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Daniela Baslev, Tanja Kassuba; Gaze position-dependent modulation of the primary visual cortex from the eye proprioceptive representation – an offline TMS-fMRI study. Journal of Vision 2010;10(7):100. doi: 10.1167/10.7.100.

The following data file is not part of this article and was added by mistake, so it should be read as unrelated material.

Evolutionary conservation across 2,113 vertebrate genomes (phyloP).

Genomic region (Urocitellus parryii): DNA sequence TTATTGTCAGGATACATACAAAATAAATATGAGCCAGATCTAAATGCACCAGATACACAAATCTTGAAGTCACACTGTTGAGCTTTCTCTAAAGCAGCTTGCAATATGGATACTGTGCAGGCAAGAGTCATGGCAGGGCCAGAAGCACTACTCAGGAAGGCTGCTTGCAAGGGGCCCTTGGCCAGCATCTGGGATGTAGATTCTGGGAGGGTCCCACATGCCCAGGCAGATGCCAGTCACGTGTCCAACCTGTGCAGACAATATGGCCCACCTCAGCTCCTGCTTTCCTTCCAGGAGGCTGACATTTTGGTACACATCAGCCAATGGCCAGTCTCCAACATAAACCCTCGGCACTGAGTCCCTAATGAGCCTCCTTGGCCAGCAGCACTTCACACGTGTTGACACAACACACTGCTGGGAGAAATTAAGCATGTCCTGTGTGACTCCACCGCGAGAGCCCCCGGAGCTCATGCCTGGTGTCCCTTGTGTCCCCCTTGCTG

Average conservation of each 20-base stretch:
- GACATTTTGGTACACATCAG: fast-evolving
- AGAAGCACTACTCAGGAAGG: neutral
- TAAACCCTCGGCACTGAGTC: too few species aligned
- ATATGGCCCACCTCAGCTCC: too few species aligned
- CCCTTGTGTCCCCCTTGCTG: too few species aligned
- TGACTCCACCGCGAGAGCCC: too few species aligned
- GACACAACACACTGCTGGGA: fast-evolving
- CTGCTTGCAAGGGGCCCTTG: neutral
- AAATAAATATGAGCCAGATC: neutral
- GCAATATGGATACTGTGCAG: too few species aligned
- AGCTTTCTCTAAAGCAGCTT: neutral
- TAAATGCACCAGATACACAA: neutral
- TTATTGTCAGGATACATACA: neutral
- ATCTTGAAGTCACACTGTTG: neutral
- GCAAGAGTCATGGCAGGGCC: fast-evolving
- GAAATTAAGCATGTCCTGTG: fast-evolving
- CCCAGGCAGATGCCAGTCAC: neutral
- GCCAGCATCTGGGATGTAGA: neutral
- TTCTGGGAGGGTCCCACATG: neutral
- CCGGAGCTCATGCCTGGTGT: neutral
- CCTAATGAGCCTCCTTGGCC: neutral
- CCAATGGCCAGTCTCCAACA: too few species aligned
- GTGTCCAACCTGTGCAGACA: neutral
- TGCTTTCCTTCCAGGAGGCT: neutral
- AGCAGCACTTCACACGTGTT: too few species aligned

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Planned eye movements produce involuntary shifts in attention. The recent discovery of a proprioceptive eye position signal in the somatosensory cortex (Wang&al., 2007; Balslev&Miall, 2008) prompts the question whether static eye position, too, can affect visual attention. TMS over the left somatosensory cortex targets the eye proprioceptive representation, causing an underestimation of the gaze angle of the right eye (Balslev&Miall, 2008) and a pseudo-neglect for visual targets presented far versus near the perceived direction of gaze despite their equal retinal eccentricity. Namely when right eye was rotated leftwards and TMS shifted perceived eye position rightwards, visual detection increased in the right visual field and decreased in the left. When the right eye was rotated rightwards and TMS assumingly produced an underestimation of this rotation shifting perceived eye position leftwards, visual detection decreased in the right hemifield (Balslev, Gowen&Miall, unpublished). Here we used fMRI before and after rTMS over the left somatosensory cortex or motor cortex control area to investigate whether the eye proprioceptive representation is functionally connected to the visual cortex. Participants (n=11) fixated their right eye on a cross located on the screen at either to the left or right of the sagittal plane through the right eye. Visual targets appeared to the left or right of fixation at equal retinal eccentricity. In line with our behavioral results, somatosensory TMS significantly increased neural activity in a right parieto-occipital cluster (cluster p<0.05, corrected) in response to visual targets presented near vs. far the perceived direction of gaze. The peak voxel of this cluster was in Brodmann's area 17/18. This change in activity was specific for somatosensory TMS and was not found after TMS over a motor cortex control area. We suggest that static eye position signal influences the spatial distribution of visual processing resources by modulating visual cortex activity.
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